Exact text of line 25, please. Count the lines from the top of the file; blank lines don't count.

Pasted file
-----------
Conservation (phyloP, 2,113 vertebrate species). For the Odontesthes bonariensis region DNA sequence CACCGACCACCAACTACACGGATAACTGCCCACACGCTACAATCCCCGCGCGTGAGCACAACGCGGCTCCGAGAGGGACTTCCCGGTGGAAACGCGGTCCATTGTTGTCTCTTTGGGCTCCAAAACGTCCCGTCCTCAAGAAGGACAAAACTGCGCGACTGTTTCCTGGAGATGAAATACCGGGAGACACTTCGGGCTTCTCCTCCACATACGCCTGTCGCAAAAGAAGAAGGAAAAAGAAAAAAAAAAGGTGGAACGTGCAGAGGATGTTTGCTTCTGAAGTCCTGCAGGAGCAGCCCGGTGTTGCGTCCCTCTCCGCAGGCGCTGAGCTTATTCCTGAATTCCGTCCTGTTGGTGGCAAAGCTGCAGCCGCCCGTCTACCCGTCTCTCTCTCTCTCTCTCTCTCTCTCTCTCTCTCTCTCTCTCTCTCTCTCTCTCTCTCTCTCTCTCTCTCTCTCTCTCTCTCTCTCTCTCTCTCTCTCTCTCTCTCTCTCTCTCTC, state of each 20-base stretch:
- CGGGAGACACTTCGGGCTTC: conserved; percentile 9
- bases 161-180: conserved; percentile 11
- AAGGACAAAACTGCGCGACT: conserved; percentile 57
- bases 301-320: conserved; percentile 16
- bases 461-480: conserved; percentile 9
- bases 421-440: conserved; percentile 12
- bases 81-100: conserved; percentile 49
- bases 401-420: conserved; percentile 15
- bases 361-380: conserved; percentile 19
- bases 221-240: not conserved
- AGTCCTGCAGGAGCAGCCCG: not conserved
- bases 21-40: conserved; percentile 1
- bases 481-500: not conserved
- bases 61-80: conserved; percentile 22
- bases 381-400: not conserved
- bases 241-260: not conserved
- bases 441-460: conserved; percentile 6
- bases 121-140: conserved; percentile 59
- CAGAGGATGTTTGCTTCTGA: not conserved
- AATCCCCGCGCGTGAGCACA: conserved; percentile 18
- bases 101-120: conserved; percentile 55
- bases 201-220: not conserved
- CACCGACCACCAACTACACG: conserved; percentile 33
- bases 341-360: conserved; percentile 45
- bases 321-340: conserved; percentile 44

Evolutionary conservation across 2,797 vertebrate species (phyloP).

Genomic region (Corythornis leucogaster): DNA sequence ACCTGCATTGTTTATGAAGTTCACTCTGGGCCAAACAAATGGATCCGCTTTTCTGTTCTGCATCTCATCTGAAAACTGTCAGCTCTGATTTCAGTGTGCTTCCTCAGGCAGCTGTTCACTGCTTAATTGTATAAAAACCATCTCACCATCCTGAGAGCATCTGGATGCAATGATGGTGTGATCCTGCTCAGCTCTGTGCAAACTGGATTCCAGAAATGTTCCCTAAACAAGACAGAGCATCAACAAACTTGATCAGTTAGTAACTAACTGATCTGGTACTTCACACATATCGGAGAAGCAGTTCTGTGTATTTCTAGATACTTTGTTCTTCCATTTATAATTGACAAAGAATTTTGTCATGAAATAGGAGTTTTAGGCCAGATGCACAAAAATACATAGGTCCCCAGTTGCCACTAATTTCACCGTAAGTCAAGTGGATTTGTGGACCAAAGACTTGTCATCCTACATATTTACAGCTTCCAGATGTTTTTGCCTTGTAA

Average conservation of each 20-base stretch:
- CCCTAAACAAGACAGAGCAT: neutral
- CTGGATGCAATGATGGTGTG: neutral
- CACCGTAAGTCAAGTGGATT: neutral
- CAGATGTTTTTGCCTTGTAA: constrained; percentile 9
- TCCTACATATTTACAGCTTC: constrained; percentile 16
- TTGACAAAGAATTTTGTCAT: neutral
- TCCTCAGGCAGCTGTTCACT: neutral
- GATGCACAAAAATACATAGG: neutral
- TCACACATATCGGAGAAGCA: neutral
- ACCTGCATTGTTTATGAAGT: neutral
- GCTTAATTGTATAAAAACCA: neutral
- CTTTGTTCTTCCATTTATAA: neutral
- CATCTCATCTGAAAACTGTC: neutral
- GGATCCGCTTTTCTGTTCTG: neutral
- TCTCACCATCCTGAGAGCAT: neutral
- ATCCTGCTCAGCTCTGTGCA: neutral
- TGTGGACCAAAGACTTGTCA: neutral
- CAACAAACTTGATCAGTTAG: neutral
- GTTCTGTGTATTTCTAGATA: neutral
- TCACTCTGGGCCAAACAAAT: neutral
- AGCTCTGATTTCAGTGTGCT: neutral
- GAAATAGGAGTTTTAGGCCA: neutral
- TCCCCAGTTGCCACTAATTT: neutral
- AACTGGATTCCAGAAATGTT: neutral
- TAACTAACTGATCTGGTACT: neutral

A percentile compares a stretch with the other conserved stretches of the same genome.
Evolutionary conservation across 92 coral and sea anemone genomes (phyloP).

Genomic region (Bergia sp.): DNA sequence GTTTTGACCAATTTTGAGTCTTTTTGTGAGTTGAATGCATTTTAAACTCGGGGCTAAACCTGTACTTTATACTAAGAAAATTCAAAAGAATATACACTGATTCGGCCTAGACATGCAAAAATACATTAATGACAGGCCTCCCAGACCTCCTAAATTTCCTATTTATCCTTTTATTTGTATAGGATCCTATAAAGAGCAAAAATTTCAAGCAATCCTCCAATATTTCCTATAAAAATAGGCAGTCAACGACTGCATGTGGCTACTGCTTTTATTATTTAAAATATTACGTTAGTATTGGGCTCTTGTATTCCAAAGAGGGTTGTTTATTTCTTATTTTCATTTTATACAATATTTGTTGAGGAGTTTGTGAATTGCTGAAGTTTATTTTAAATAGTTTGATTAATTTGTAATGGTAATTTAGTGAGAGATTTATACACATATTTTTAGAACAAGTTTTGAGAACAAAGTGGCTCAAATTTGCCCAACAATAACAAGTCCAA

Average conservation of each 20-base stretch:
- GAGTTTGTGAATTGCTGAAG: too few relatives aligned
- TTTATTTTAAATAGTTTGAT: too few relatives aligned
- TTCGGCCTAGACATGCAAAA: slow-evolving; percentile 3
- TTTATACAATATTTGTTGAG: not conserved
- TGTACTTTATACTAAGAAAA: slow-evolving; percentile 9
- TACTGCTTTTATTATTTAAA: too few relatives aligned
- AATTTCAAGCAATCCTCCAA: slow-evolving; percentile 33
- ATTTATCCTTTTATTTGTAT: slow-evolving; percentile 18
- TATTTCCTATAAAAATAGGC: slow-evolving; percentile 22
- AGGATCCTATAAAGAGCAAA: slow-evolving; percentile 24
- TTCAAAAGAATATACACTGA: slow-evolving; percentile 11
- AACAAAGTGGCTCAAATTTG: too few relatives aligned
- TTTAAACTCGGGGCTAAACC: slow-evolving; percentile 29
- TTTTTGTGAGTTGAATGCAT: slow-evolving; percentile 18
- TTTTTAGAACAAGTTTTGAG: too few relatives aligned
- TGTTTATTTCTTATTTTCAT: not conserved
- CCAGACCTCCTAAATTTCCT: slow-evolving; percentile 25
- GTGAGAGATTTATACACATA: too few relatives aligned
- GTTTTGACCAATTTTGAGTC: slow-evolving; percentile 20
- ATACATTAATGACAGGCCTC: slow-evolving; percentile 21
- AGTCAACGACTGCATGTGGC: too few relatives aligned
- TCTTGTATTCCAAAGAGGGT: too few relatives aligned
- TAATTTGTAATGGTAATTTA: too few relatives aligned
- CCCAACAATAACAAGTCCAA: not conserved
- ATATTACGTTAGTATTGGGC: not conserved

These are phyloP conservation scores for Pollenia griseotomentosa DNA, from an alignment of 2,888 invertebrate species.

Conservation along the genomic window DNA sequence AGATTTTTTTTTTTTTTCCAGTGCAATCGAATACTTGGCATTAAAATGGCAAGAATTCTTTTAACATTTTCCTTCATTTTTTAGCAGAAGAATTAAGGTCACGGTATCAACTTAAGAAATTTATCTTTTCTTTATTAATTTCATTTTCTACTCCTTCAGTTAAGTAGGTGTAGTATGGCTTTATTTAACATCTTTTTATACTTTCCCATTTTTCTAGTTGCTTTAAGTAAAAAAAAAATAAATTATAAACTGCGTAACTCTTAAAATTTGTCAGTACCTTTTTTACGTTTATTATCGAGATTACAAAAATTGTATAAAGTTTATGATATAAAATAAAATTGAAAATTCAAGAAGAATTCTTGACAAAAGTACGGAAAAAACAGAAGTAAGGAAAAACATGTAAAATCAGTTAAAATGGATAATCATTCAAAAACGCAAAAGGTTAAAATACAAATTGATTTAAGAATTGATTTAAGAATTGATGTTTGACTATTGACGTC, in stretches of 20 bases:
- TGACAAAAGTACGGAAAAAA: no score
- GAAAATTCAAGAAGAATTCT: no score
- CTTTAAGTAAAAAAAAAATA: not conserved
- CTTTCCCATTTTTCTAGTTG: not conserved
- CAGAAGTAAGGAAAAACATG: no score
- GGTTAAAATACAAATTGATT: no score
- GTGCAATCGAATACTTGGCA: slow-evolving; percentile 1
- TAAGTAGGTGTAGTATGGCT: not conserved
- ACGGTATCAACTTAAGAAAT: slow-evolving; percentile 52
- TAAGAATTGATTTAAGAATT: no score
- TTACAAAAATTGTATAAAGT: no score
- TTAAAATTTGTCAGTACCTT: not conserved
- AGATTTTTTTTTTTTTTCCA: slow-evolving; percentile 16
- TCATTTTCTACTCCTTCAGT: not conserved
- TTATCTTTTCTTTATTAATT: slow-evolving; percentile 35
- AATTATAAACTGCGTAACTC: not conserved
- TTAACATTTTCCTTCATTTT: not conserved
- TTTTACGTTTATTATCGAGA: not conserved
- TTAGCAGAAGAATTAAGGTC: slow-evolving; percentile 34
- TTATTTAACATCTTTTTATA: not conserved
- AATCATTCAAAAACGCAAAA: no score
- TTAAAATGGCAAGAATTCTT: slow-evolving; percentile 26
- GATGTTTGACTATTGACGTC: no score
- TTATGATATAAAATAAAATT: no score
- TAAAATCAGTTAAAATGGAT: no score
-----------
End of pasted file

- bases 341-360: conserved; percentile 45